Legislature can still do the right thing

In a shocking but not surprising move, a special South Dakota House committee voted 6-2 against recommending impeachment for South Dakota Attorney General Jason Ravnsborg. The committee voted following several hours in executive session to complete their report on an investigation into whether Ravnsborg committed impeachable offenses when he hit and killed Joe Boever with his car in September 2020.
“After careful and comprehensive investigation and consideration of the facts and applicable law, a majority of the Select Committee hereby concludes Attorney General Ravnsborg did not commit an impeachable offense in his conduct surrounding the death of Joe Boever,” committee chairman and House Speaker Spencer Gosch, R-Glenham, said following more than four hours of closed-door deliberations. “The Select Committee recommends that articles of impeachment do not issue.”
You might need to read that paragraph again. Ravnsborg struck and killed a man with his car, but did not commit an impeachable offense in the conduct surrounding Boever’s death. So how many people does a man have to kill to commit an impeachable offense. Five? 10? A baker’s dozen?
Boever, 55, was walking along Highway 14 near Highmore during the nighttime hours of Sept. 12, 2020, when he was struck by a vehicle being driven by Ravnsborg, who’d been traveling back to his home in Pierre from a political function in Redfield earlier in the evening. Ravnsborg had reported in a 911 call following the crash that he did not know what he’d struck. Boever’s body was not discovered until the following morning.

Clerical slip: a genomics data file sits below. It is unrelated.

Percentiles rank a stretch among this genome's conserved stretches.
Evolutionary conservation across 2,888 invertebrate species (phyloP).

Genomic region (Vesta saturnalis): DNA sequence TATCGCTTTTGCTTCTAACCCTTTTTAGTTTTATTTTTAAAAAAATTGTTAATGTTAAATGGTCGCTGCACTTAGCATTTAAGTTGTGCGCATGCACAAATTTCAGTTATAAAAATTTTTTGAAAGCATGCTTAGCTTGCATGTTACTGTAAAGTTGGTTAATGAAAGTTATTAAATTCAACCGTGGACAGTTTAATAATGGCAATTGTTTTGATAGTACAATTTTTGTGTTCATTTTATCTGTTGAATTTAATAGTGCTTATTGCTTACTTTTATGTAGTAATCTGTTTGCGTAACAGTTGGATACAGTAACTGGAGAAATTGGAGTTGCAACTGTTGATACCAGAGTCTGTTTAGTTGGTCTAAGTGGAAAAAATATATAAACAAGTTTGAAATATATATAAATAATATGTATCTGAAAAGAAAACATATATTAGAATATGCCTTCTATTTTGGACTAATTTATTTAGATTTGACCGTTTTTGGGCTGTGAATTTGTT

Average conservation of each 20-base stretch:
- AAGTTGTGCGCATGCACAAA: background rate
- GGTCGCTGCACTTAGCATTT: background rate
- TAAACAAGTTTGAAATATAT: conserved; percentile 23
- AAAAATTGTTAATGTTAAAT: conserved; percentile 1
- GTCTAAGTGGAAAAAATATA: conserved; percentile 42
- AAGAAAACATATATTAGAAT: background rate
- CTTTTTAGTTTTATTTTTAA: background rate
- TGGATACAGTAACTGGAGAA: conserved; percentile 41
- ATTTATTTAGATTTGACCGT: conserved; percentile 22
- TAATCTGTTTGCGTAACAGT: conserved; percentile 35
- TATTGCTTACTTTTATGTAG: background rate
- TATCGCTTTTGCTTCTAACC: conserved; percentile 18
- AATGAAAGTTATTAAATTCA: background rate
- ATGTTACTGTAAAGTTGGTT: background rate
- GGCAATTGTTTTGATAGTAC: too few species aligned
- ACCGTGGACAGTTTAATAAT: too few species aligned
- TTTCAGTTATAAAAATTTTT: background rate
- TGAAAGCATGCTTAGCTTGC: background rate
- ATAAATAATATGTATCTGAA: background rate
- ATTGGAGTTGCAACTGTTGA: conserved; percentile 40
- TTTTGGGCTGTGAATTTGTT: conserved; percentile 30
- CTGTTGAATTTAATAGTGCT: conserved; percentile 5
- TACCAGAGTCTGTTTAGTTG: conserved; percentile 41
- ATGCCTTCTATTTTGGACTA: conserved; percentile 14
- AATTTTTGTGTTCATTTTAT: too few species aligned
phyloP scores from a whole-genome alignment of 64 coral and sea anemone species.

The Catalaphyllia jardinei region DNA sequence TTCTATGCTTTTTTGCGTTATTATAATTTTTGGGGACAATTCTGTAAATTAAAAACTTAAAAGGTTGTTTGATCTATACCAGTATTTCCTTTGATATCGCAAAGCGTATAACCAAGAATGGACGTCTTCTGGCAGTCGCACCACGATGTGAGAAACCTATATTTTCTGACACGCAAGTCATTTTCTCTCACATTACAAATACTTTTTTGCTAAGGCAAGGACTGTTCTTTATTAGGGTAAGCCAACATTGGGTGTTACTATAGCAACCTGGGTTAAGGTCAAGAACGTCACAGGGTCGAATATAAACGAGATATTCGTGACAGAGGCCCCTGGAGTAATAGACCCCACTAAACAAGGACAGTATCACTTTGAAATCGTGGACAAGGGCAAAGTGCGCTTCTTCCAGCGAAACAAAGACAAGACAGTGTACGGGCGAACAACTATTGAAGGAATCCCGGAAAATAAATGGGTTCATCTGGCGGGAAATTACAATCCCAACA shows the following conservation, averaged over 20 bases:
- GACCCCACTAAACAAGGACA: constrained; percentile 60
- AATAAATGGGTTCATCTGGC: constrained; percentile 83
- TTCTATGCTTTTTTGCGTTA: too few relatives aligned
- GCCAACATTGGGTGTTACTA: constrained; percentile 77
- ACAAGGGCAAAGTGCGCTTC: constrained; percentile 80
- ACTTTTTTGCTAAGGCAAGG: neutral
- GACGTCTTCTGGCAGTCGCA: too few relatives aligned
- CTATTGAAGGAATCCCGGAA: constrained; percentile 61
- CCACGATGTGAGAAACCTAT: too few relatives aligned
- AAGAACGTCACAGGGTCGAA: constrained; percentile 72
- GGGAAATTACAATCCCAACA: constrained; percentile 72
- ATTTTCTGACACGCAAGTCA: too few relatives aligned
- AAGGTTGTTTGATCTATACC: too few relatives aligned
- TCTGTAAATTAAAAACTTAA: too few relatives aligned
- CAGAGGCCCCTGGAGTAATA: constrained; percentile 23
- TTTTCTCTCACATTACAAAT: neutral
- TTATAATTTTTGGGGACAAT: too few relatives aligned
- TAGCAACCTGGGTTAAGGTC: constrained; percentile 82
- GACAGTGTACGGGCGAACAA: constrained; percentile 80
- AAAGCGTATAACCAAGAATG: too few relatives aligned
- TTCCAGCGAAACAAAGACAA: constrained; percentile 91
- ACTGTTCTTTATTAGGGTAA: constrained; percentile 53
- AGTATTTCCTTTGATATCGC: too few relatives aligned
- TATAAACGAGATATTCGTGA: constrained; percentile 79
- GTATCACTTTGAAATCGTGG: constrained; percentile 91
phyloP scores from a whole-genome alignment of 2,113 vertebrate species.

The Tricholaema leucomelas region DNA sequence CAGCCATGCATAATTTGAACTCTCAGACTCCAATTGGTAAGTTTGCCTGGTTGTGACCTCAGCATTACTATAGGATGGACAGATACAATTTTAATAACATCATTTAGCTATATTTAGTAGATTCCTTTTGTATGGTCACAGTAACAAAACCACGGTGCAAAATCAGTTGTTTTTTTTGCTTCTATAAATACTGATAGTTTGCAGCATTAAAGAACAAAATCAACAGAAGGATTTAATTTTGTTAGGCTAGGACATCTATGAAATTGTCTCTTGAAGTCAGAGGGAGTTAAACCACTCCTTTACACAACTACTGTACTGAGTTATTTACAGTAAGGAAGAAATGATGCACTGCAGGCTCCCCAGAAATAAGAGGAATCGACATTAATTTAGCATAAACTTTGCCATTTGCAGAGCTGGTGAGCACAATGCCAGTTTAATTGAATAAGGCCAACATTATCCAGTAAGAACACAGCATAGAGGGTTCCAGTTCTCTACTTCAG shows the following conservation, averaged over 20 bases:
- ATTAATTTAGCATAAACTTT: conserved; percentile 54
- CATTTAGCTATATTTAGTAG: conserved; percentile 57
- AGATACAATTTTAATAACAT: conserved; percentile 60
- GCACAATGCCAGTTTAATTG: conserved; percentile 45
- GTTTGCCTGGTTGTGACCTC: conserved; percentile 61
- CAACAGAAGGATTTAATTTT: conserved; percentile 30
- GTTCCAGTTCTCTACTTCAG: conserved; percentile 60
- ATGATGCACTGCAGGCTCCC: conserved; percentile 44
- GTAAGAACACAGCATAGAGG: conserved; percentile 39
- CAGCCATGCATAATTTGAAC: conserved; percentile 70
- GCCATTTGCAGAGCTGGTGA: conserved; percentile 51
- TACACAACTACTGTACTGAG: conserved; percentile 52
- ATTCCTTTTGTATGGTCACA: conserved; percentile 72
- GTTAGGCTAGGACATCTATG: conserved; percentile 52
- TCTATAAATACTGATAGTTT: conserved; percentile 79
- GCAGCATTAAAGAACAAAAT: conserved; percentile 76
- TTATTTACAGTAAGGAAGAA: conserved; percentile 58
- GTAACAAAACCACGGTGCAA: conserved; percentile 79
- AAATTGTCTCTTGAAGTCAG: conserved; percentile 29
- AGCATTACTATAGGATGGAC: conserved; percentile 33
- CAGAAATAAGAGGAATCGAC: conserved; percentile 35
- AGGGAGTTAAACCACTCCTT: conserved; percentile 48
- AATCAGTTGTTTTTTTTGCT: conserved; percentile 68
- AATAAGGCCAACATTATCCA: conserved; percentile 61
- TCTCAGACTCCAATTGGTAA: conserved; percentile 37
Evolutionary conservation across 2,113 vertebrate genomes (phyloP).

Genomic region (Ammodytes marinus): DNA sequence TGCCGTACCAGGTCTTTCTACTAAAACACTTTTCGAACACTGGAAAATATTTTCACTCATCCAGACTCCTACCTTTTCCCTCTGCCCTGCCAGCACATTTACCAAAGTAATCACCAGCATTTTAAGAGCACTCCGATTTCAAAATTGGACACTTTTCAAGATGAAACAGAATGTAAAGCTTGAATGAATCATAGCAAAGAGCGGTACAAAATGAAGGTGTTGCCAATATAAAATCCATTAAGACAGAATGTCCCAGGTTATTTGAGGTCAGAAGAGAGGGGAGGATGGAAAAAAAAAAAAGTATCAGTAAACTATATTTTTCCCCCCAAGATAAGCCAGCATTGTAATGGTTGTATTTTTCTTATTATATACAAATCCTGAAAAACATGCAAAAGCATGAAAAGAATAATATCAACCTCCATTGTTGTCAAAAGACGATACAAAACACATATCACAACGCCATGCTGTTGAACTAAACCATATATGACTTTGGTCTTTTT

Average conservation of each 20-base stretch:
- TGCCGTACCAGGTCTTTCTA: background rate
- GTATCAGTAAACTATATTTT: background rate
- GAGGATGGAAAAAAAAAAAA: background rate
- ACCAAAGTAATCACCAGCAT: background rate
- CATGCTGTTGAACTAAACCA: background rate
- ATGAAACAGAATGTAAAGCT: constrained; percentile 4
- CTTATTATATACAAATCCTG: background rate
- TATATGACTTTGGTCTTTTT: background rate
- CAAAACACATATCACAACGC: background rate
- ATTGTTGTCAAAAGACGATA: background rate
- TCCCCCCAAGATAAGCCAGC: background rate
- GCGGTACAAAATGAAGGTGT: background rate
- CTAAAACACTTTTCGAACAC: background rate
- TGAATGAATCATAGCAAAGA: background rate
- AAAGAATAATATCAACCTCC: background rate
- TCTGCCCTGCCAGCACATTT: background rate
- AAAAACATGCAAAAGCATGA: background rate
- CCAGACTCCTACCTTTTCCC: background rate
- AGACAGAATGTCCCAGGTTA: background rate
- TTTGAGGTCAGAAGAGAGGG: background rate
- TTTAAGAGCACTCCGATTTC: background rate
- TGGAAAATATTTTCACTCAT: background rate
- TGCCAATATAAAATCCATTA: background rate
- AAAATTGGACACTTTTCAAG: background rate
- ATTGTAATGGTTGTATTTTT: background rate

Boever’s glasses were found in Ravnsborg’s car. Boever’s still-lit flashlight was found with his body the next day. It’s a bit of a stretch to think Ravnsborg didn’t know he hit a human. Even if you give him the benefit of the doubt that he didn’t know (he was caught in a few probable lies during his interview with law enforcement that he later corrected) he hit a person, the fact remains he did. Whether it was on purpose or not, the fact remains he killed a man.
“A minority of the Select Committee finds that Attorney General Ravnsborg was, at a minimum, not forthcoming to law enforcement officers during the investigation,” reads the final page of the report. That quote is from Reps. Jamie Smith, D-Sioux Falls, and Ryan Cwach, D-Yankton in the minority report issued after the vote.
It seems like the majority of county residents think Ravnsborg should resign or be impeached. How can we have faith in the highest law enforcement official in the state knowing what we know about this incident?
“The Select Committee finds under a clear and convincing standard that Attorney General Ravnsborg did not commit misdemeanor in office, as he committed no crime or other wrongful act involving moral turpitude by virtue or authority of his office,” the report states. So apparently he wasn’t “in office” when he hit Boever. So as long as you’re not on the clock you can kill someone and it’s all good, apparently. Seems odd.
Even though the committee recommended not to impeach, the entire House of Representatives can still do what we believe is the right thing and impeach Ravnsborg when it meets at a special session April 12. We hope that’s exactly what happens. It’s the least that can be done to provide some sort of justice to the Boever family, and remove the cloud from the attorney general’s office.

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